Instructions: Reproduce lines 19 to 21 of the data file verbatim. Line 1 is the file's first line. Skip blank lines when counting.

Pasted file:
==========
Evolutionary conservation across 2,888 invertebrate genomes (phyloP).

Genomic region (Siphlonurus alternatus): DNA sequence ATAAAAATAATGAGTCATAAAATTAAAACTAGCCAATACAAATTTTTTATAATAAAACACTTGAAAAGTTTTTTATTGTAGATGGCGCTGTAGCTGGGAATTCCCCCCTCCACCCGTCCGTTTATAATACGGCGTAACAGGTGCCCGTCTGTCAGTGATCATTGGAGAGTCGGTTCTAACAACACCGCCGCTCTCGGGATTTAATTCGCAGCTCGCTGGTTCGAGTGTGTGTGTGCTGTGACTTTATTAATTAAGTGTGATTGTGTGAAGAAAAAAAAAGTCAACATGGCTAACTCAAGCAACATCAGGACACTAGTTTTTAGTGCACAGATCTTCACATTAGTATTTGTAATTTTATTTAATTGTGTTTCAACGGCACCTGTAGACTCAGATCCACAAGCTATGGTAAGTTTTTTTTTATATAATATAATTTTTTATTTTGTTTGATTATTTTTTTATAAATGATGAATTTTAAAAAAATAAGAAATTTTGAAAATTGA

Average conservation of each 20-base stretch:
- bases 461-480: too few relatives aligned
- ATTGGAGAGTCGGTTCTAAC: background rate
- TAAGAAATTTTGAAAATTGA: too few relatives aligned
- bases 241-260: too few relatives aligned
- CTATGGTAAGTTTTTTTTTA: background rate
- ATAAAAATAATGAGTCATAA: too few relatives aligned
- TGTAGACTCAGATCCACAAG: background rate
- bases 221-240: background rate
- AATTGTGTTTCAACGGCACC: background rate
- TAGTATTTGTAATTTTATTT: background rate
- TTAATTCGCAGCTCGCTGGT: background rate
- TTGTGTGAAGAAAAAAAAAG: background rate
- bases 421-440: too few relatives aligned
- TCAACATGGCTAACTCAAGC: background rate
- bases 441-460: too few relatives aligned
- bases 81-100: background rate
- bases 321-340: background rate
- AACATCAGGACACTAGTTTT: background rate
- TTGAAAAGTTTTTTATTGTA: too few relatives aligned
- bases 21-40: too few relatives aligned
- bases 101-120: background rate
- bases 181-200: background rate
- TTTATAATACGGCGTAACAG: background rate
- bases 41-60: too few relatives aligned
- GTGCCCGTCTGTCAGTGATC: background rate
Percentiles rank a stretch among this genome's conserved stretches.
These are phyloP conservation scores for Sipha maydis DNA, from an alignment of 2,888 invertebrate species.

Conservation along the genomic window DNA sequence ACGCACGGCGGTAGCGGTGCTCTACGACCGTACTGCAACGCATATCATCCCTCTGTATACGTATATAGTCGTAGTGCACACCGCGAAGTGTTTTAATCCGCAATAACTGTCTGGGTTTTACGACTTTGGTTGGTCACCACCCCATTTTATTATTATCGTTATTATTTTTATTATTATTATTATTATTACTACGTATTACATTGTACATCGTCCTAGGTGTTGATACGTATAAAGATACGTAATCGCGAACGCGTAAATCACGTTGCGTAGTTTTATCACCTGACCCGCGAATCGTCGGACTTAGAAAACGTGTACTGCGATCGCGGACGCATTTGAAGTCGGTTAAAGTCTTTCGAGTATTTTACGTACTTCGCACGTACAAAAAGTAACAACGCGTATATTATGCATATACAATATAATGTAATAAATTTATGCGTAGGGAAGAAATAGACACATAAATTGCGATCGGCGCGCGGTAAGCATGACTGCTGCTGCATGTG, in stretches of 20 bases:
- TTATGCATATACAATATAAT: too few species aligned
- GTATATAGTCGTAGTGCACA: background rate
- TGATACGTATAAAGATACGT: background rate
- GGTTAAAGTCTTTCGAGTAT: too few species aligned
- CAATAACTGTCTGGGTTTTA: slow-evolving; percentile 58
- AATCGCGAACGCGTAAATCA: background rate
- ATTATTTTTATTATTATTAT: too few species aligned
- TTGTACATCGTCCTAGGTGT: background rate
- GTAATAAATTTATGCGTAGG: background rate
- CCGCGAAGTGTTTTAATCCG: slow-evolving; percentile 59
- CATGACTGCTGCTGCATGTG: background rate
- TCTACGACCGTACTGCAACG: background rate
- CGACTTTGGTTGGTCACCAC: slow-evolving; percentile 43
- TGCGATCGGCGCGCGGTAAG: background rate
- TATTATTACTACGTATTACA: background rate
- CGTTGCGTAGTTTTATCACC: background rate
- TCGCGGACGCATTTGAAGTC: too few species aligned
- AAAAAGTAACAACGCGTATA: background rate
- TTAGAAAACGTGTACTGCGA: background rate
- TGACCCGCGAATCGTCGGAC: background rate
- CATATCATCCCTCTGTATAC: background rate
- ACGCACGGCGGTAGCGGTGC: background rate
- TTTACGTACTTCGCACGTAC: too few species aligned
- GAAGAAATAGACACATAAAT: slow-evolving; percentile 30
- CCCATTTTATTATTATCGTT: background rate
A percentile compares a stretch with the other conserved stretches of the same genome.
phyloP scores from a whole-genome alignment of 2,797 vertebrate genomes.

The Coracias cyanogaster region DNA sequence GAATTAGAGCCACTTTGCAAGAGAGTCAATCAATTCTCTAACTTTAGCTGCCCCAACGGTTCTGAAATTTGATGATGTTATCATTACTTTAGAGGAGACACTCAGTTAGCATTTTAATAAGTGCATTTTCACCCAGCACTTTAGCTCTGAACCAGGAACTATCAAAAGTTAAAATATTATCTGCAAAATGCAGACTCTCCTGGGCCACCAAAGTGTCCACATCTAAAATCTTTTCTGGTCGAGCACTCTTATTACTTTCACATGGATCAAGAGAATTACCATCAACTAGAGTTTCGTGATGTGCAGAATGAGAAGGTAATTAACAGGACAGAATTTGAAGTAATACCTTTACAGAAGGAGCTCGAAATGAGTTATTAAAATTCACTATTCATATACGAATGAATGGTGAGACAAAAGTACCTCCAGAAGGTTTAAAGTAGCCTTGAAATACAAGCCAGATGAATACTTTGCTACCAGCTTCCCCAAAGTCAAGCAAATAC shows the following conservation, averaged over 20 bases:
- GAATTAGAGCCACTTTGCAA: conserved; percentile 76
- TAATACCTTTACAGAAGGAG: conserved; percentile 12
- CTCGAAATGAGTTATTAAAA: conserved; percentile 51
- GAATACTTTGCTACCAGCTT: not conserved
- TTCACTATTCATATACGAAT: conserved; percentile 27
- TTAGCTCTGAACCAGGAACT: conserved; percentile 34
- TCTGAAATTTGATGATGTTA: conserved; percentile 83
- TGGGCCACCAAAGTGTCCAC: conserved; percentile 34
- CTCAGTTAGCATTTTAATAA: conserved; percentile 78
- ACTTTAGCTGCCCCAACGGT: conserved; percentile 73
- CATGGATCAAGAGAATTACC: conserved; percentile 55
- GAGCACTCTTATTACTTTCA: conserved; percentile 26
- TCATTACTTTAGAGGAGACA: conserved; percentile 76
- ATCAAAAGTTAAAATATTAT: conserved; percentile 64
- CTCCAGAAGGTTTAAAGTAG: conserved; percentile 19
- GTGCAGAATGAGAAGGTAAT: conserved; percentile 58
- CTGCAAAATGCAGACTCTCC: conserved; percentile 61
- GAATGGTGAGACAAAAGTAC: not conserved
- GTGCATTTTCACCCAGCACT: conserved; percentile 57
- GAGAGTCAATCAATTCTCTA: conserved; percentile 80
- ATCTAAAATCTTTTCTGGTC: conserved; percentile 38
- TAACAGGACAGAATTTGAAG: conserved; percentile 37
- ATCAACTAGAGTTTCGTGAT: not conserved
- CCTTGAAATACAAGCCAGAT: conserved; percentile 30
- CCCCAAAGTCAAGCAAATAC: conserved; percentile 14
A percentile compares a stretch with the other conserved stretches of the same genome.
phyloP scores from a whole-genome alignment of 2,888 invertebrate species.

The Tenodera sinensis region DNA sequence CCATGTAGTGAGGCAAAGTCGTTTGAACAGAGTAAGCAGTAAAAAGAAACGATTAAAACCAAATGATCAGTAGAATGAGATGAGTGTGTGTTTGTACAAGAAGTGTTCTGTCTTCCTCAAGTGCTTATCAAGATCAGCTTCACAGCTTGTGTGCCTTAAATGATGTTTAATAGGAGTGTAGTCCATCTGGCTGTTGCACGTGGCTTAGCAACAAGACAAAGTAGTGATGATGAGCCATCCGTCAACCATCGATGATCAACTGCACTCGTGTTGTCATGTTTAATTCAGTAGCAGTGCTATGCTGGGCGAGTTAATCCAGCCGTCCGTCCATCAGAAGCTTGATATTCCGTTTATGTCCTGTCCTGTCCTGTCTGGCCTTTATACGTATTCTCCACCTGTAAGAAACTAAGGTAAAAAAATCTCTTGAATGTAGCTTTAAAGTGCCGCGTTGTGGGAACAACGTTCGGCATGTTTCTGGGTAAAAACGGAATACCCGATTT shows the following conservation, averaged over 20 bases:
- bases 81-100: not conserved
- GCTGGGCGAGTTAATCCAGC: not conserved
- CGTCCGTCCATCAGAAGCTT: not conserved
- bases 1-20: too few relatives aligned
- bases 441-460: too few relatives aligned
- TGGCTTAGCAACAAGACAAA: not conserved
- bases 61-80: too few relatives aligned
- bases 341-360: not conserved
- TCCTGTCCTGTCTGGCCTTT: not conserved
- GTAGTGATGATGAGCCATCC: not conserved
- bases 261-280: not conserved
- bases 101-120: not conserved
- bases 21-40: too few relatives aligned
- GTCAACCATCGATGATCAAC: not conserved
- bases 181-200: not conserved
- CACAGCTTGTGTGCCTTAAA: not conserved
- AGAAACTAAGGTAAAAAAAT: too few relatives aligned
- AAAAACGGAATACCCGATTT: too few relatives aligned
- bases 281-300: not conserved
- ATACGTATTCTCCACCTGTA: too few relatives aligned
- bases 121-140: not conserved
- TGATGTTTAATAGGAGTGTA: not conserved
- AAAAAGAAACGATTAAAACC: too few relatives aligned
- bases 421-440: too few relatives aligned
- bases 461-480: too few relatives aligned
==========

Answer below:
- bases 81-100: background rate
- bases 321-340: background rate
- AACATCAGGACACTAGTTTT: background rate